When you file for bankruptcy, your credit score takes a major hit. This can make obtaining competitive rates on loans and credit cards challenging for quite some time. But while it may take some time to rebuild your credit score, it is possible. Here are some steps to take to get your credit score back on track.

How to rebuild your credit after bankruptcy

If you are currently going through or have recently gone through a bankruptcy, there are a few things to keep in mind when rebuilding your credit. Here are a few rules of thumb to build credit after bankruptcy:

Beyond these, other strategies can help.

Keep up with payments on existing loans and credit cards

Instead of trying to get funds right away, focus on making timely payments on existing loans or credit cards every month to help reestablish your credit. Payment history makes up 35 percent of your FICO score, so making on-time payments is one of the best ways to build your credit and show that you can be financially responsible.

Why this matters: Taking the proper steps to rebuild your credit after filing bankruptcy will improve your financial behaviors and show future lenders your creditworthiness.

How to get started: Work on making timely payments by signing up for autopay. At the least make the minimum payments. If possible, make extra payments.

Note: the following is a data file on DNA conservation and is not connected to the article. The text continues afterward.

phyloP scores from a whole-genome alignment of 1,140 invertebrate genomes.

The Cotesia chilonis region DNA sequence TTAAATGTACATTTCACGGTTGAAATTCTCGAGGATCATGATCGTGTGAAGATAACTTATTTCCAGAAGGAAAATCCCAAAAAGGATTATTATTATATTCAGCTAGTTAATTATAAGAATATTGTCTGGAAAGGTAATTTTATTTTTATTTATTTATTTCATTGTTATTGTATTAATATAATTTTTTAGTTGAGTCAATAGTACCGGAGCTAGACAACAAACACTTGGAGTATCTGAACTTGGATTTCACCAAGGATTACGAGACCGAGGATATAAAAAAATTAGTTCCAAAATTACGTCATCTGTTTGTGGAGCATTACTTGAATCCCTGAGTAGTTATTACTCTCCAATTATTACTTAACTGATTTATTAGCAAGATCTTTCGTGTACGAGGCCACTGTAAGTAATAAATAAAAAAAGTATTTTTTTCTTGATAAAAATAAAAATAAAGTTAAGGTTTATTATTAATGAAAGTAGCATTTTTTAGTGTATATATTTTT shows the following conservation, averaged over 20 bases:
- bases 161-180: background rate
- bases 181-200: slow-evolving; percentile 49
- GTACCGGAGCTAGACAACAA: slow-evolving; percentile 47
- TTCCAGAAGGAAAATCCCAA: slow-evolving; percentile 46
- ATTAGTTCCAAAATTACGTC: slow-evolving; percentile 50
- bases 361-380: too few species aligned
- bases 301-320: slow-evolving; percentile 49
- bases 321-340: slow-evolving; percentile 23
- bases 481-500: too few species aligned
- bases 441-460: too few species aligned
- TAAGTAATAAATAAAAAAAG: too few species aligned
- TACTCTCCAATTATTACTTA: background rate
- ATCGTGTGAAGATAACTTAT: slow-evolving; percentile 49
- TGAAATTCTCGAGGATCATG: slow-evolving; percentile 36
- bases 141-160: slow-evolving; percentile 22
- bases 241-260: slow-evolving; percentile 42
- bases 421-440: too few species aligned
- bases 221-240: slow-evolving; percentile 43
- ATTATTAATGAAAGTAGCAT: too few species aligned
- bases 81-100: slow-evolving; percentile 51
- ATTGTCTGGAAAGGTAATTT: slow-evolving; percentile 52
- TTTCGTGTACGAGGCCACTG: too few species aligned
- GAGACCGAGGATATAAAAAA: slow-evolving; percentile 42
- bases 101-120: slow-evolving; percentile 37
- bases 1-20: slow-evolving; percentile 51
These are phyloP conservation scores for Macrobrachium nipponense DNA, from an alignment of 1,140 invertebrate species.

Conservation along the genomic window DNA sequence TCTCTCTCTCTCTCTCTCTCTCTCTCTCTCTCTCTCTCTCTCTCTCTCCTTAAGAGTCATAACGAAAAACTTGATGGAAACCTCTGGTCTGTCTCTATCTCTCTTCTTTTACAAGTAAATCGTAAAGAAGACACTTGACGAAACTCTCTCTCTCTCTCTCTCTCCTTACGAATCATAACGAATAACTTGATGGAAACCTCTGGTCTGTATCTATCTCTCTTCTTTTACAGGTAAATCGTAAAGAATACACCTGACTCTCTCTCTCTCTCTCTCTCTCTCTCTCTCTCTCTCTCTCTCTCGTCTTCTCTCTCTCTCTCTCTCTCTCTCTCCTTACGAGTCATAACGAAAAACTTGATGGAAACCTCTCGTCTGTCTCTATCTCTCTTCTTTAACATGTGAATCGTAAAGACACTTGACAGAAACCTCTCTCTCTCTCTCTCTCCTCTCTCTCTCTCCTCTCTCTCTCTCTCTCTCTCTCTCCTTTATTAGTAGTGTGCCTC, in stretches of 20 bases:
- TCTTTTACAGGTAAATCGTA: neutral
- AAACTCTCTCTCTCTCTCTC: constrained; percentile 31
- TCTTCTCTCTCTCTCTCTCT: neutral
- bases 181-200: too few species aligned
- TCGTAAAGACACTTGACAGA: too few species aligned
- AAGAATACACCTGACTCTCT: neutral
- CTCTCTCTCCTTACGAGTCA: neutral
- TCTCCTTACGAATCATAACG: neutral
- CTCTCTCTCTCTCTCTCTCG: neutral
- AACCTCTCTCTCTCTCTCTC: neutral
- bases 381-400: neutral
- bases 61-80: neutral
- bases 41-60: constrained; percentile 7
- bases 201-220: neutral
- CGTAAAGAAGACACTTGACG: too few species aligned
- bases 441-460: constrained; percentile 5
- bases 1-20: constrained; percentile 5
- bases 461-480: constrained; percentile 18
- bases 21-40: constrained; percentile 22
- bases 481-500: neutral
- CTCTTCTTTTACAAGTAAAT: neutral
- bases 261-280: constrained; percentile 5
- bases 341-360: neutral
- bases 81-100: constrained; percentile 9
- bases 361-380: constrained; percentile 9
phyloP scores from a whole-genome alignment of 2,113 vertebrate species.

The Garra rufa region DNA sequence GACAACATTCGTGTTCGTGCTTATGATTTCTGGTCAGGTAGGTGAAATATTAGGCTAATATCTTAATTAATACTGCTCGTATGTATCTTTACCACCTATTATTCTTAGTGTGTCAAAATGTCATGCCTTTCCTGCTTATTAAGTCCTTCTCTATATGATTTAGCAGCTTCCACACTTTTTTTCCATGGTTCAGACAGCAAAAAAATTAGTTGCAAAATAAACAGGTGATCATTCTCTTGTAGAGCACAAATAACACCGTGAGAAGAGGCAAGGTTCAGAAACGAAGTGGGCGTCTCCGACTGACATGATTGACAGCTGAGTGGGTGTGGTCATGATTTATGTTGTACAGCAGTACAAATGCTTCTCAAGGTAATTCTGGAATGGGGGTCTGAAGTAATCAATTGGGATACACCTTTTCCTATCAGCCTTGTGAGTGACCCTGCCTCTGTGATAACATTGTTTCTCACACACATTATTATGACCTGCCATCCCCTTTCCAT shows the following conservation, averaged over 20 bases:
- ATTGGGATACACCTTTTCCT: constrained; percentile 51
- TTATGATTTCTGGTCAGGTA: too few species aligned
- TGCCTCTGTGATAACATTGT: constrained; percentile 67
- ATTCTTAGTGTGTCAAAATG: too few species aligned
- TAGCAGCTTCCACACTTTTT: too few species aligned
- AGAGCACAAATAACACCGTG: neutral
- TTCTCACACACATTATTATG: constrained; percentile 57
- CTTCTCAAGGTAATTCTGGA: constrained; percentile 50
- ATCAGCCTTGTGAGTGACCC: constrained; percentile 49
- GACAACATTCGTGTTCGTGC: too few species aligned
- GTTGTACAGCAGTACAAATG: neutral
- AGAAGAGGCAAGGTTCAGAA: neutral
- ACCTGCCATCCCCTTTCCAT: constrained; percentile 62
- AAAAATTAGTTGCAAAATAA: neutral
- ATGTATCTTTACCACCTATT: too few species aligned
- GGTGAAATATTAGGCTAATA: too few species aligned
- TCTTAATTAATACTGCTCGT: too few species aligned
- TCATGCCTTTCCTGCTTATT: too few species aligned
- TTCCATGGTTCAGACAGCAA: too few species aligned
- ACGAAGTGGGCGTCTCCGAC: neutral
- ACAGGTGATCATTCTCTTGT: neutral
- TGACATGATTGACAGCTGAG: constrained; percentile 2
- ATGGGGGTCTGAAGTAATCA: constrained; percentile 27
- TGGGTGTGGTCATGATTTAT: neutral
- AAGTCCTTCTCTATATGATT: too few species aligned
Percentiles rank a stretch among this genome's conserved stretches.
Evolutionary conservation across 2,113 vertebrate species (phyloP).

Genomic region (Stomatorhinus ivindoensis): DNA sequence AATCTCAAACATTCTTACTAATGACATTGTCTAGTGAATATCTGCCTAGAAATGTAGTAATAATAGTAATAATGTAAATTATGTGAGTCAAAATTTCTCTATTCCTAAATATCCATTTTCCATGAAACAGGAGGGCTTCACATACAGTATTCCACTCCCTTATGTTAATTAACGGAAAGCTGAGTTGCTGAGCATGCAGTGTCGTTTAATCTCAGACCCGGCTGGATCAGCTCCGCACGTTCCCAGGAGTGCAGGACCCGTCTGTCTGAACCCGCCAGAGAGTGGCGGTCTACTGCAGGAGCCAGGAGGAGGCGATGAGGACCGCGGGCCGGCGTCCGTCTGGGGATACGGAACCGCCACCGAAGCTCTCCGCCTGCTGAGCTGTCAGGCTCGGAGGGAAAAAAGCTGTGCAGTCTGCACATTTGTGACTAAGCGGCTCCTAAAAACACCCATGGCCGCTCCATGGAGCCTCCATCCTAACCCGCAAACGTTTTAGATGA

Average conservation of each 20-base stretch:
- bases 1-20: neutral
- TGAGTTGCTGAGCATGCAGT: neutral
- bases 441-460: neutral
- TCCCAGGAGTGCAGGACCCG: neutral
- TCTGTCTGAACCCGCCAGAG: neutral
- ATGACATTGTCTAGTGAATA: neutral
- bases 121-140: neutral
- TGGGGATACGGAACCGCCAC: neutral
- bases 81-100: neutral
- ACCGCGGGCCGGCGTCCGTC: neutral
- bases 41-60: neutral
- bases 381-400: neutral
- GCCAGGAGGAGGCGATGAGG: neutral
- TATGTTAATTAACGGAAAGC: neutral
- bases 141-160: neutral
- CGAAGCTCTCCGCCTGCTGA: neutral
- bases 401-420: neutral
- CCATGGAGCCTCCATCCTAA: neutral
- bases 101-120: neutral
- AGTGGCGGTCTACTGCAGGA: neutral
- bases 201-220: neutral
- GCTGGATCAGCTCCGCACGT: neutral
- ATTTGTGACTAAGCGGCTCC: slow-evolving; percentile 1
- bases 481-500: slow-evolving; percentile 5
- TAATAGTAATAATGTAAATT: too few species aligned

To help make sure you’re paying on time, set up reminders. Some credit cards can have a reminder sent to your phone or email before the due date. Monitor your spending. You can set alerts if you use your credit card to pay for something over email, phone, or online or if you’ve spent over a certain amount.

Apply for a new line of credit

Adding a new line of credit can demonstrate that you can responsibly make on-time payments. In turn, it’ll help your credit score. However, when you apply for new lines of credit, the lender will do a hard pull on your credit. “Every time you apply for new credit, your prospective lender accesses your credit report,” says April Parks-Lewis, director of education and corporate communications at Consolidated Credit. “Those inquiries can drag down your credit score.”

As too many hard inquiries will ding your credit score, try to apply for credit lines you know you can qualify for. You can also apply to get prequalified, which results in a soft pull of your credit. When you’re trying to build your credit after bankruptcy, here are some types of credit for you to consider:

  • Credit builder loans. With a credit builder loan, you deposit money into an account. The lender keeps that money while you pay the principal and interest on the loan. These payments are reported to the consumer credit bureaus. After you pay back the loan, the money is released to you. Credit builder loans are typically offered by regional banks and community banks, and the loan amounts are small.